These days, few mainstream sportswriters dare to write one of these columns. If so, he’ll be exposed as a dinosaur and likely tormented on social media. Even Fox News’ current attempt to make football a wedge issue feels half-baked. In addition to some unzipped complaints about the failure of foreign players and the lack of entertainment in the sport, the network’s pundits are wearing Nike-made t-shirts that omit “United” and simply read “States.” Read (imagine a divided country, as one commentator put it), and also decided by the United States Soccer Federation to change the logo’s red-striped “patriotic” row to a rainbow color scheme. Polls show that the sport lags far behind American football in popularity among adults.And scoreless ties like the US Great match against England, but still elicits haters and trolls. Still, that game, and other U.S. games, were successes in television ratings. It’s okay to be. If you take that concept one step further shockingly, it’s not cool to hate it.
The massive watch party I attended on San Diego’s Bayside lawn felt like part of Americana. Thousands of people wore US jerseys emblazoned with the names and numbers of current stars or retired legends. I have met die-hard supporters who have traveled to nearly every US game over the years. And I’ve spoken to many people who have bold ideas about the future of American football, the next phase of its popularity, and where and how we might one day experience the game. Even the evolution of chants speaks for itself. The 2010 chant featured the saccharine “I believe we will win”, but in this World Cup, the ironic “it’s called football” chants are the sport’s traditional heavyweight.
This is not just our problem. It’s more important to the world that America plays and cares about soccer than we think. Of course, it is the game of the world and in most countries it is the sport of the poor.In many places it is the only sport that matters. Key figures in other countries seem to see it as an honor and an opportunity for the United States to play the game. In 1989, as his team, an anonymous young American, was struggling to qualify for the World Cup (some things never change), after a game in Costa Rica, an unexpected visitor visited the team. I boarded the bus. The most recent recipient of the Nobel Peace Prize was the country’s president, Oscar Arias. Arias felt he had to give a speech to tired athletes who just wanted to go back to their hotels. He talked about how important America is to global democracy, explaining that the opponents of the day were actually their allies. It is hard to imagine such a scene happening to soccer teams from other countries.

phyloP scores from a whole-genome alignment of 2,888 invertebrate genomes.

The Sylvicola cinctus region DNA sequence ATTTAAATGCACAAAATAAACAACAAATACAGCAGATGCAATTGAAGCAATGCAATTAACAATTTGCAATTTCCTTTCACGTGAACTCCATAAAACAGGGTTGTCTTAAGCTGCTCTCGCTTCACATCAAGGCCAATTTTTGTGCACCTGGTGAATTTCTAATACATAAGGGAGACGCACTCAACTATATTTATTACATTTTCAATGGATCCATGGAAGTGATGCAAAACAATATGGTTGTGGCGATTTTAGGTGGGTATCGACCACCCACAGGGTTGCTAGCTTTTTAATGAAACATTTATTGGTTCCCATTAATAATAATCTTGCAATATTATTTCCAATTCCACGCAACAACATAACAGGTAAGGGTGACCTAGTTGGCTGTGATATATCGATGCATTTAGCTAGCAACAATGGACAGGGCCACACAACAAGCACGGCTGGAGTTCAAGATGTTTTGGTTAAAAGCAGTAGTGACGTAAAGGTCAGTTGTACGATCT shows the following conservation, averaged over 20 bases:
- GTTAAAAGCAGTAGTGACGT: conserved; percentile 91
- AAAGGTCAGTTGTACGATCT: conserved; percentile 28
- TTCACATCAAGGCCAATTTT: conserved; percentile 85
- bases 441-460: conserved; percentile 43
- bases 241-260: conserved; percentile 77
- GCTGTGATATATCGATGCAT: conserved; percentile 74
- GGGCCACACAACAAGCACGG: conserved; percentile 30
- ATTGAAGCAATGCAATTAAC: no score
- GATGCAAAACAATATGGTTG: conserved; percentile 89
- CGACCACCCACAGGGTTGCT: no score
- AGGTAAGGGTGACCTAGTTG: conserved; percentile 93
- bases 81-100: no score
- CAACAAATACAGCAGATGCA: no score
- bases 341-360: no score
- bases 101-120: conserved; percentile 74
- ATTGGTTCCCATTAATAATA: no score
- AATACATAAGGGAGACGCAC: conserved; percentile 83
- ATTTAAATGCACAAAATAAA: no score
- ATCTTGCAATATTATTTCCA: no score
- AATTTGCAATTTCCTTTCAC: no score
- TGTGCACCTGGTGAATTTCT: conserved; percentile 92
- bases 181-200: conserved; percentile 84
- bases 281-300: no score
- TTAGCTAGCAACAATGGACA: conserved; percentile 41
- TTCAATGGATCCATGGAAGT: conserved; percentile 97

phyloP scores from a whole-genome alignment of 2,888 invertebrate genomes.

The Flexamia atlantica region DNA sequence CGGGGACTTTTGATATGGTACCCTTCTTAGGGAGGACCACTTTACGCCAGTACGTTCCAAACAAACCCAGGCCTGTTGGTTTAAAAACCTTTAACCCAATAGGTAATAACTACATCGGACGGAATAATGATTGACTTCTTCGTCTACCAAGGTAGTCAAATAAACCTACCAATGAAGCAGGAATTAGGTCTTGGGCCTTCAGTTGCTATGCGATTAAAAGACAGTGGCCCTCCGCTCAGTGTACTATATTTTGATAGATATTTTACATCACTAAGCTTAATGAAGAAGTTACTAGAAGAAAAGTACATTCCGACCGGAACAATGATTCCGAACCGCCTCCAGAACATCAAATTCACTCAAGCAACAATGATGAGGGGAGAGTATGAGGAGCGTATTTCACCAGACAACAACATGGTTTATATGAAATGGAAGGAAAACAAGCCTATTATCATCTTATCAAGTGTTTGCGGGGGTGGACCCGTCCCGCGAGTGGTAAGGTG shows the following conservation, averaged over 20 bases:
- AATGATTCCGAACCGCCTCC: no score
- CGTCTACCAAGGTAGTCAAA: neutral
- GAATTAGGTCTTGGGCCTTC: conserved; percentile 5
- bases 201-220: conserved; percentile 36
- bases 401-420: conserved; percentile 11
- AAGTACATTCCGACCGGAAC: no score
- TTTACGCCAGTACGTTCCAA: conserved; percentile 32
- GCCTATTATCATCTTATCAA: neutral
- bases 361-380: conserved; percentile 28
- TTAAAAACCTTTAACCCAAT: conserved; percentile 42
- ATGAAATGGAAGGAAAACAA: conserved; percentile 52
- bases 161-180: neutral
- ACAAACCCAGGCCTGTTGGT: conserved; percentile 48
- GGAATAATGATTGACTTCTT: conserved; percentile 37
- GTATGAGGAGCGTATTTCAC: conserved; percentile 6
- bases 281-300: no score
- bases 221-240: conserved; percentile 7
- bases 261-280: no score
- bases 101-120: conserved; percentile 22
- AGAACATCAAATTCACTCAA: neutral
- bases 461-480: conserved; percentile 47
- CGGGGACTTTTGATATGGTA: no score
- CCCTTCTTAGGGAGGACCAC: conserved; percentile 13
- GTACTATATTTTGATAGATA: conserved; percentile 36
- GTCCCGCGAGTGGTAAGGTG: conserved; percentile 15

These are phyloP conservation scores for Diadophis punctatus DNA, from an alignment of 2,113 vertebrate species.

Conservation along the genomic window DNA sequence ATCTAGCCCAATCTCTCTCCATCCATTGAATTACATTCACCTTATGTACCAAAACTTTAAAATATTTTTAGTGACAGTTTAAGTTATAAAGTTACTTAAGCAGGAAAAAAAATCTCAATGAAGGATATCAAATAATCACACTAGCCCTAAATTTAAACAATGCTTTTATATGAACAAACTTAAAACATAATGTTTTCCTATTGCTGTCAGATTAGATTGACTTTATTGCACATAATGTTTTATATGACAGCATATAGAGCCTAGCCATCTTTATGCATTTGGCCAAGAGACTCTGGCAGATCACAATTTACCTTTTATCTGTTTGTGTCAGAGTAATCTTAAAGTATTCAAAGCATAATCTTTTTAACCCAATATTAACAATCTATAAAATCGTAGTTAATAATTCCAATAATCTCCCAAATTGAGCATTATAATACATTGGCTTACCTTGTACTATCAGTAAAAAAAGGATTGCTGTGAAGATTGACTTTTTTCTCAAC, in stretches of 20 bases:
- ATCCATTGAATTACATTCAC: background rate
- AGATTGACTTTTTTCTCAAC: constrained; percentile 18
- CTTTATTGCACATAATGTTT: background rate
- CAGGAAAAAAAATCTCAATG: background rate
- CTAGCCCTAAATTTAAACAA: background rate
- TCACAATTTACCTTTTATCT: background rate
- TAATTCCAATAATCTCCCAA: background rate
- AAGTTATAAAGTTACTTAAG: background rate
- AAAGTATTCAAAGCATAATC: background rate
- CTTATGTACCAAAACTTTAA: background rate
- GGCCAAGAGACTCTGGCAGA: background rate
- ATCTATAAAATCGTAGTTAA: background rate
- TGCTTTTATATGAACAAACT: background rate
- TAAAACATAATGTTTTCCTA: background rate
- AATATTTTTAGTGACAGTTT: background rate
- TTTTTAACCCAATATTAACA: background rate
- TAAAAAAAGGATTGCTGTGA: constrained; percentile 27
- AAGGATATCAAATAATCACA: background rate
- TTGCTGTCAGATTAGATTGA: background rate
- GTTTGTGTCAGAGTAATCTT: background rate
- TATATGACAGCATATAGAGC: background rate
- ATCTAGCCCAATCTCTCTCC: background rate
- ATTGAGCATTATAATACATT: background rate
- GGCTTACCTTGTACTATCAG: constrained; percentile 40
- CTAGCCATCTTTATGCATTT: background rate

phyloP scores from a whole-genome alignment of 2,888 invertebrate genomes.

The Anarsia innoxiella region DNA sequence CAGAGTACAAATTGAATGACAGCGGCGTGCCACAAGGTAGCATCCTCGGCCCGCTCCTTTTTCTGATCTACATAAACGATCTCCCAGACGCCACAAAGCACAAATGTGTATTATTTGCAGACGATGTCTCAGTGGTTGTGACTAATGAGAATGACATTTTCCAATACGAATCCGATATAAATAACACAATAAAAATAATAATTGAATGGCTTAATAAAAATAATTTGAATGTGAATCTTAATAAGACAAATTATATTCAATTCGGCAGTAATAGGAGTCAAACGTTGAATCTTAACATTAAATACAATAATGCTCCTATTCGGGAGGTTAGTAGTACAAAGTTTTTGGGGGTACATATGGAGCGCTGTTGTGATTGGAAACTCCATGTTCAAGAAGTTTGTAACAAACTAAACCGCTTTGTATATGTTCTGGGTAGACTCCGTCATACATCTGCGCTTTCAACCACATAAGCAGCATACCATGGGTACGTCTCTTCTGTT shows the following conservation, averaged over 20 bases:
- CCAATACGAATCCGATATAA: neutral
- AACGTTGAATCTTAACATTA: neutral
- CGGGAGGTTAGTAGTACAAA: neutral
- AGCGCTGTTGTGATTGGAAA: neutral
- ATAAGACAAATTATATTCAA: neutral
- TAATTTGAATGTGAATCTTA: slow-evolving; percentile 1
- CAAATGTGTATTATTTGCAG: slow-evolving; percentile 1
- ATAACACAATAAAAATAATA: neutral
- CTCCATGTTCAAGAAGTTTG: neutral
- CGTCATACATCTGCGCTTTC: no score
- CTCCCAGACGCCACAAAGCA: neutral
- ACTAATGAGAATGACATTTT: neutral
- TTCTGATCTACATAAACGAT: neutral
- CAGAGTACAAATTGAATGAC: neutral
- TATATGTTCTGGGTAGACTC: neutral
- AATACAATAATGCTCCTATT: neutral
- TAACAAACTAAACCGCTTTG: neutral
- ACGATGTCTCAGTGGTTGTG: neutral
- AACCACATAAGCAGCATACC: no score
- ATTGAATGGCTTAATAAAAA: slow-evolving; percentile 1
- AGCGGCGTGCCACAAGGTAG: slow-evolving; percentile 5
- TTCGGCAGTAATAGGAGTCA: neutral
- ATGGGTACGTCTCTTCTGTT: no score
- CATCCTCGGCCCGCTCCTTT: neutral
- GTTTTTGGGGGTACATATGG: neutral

Watching or visiting the World Cup (including) from an American perspective Sports washing spectacle of the year) gives us a fresh look at things beyond the typical media coverage and plot. Tournaments are events that stop the world in a way that the Olympics, fragmented by all boutique events, could never. address many of the issues of Iranian players and supporters have taken great risks to demonstrate against the moral police crackdown on women’s rights in their country. Arab fans in the region keep Palestine as prominent as possible. Leaked photos of the Serbian national team’s locker room show a Serbian flag and a map that includes Kosovo. US captain Tyler Adams brilliantly answered many questions about racing in America during the pre-match press conference. open. Isn’t it a strange coincidence that the United States faced close political allies in England and Wales and bitter adversaries in Iran in this year’s group stage?
Most players tend to see political gestures as a distraction from the game itself. But even playing against a political opponent is an act of foreign policy, and don’t mind swapping jerseys with them later, as per soccer customs. It can be high-profile, low-stakes diplomacy on the turf, as it competes within the rules of the , has a neutral arbitrator in charge, and has no material issues. Two of his patriotic supporters share a stadium in a festive mood as the world watches. The players are all simply athletes of different colors. Following the US victory over Iran, US’s Anthony Robinson comforts Iran’s Ramin Rezaian It was widely disseminated on social media. Meanwhile, in the stands at that match, it was clear that the national supporters were neither hardline religious fanatics nor demons. They were not distant enemies. They were the most common denominator in humans. They were football fans, like most people. ♦